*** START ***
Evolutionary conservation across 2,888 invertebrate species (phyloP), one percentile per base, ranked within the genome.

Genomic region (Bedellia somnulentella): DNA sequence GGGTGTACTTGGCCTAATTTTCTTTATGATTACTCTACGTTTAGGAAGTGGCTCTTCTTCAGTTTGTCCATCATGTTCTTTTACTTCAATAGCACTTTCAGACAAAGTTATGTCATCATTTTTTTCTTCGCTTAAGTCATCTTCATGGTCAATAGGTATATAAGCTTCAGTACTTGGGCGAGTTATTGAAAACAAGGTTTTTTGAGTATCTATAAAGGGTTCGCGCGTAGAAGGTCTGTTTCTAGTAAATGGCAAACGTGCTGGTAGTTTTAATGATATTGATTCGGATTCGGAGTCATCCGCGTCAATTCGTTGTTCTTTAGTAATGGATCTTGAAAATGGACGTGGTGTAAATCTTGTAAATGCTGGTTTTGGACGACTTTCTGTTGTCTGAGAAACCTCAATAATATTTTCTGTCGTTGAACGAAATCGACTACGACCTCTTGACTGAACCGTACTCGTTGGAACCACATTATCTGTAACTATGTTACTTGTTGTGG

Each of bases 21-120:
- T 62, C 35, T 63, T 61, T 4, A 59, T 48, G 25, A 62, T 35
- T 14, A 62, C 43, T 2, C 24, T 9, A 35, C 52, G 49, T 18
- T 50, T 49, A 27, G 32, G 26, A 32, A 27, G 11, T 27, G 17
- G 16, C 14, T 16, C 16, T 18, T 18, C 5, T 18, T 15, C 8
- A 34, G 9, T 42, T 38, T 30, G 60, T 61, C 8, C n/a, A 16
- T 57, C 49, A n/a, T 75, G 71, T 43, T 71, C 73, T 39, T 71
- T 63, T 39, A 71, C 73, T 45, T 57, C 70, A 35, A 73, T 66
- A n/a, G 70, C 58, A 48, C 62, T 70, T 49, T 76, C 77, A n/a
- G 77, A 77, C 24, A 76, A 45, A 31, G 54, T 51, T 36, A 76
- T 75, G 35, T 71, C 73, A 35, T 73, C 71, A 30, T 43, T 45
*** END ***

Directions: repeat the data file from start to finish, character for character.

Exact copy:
Evolutionary conservation across 2,888 invertebrate species (phyloP), one percentile per base, ranked within the genome.

Genomic region (Bedellia somnulentella): DNA sequence GGGTGTACTTGGCCTAATTTTCTTTATGATTACTCTACGTTTAGGAAGTGGCTCTTCTTCAGTTTGTCCATCATGTTCTTTTACTTCAATAGCACTTTCAGACAAAGTTATGTCATCATTTTTTTCTTCGCTTAAGTCATCTTCATGGTCAATAGGTATATAAGCTTCAGTACTTGGGCGAGTTATTGAAAACAAGGTTTTTTGAGTATCTATAAAGGGTTCGCGCGTAGAAGGTCTGTTTCTAGTAAATGGCAAACGTGCTGGTAGTTTTAATGATATTGATTCGGATTCGGAGTCATCCGCGTCAATTCGTTGTTCTTTAGTAATGGATCTTGAAAATGGACGTGGTGTAAATCTTGTAAATGCTGGTTTTGGACGACTTTCTGTTGTCTGAGAAACCTCAATAATATTTTCTGTCGTTGAACGAAATCGACTACGACCTCTTGACTGAACCGTACTCGTTGGAACCACATTATCTGTAACTATGTTACTTGTTGTGG

Each of bases 21-120:
- T 62, C 35, T 63, T 61, T 4, A 59, T 48, G 25, A 62, T 35
- T 14, A 62, C 43, T 2, C 24, T 9, A 35, C 52, G 49, T 18
- T 50, T 49, A 27, G 32, G 26, A 32, A 27, G 11, T 27, G 17
- G 16, C 14, T 16, C 16, T 18, T 18, C 5, T 18, T 15, C 8
- A 34, G 9, T 42, T 38, T 30, G 60, T 61, C 8, C n/a, A 16
- T 57, C 49, A n/a, T 75, G 71, T 43, T 71, C 73, T 39, T 71
- T 63, T 39, A 71, C 73, T 45, T 57, C 70, A 35, A 73, T 66
- A n/a, G 70, C 58, A 48, C 62, T 70, T 49, T 76, C 77, A n/a
- G 77, A 77, C 24, A 76, A 45, A 31, G 54, T 51, T 36, A 76
- T 75, G 35, T 71, C 73, A 35, T 73, C 71, A 30, T 43, T 45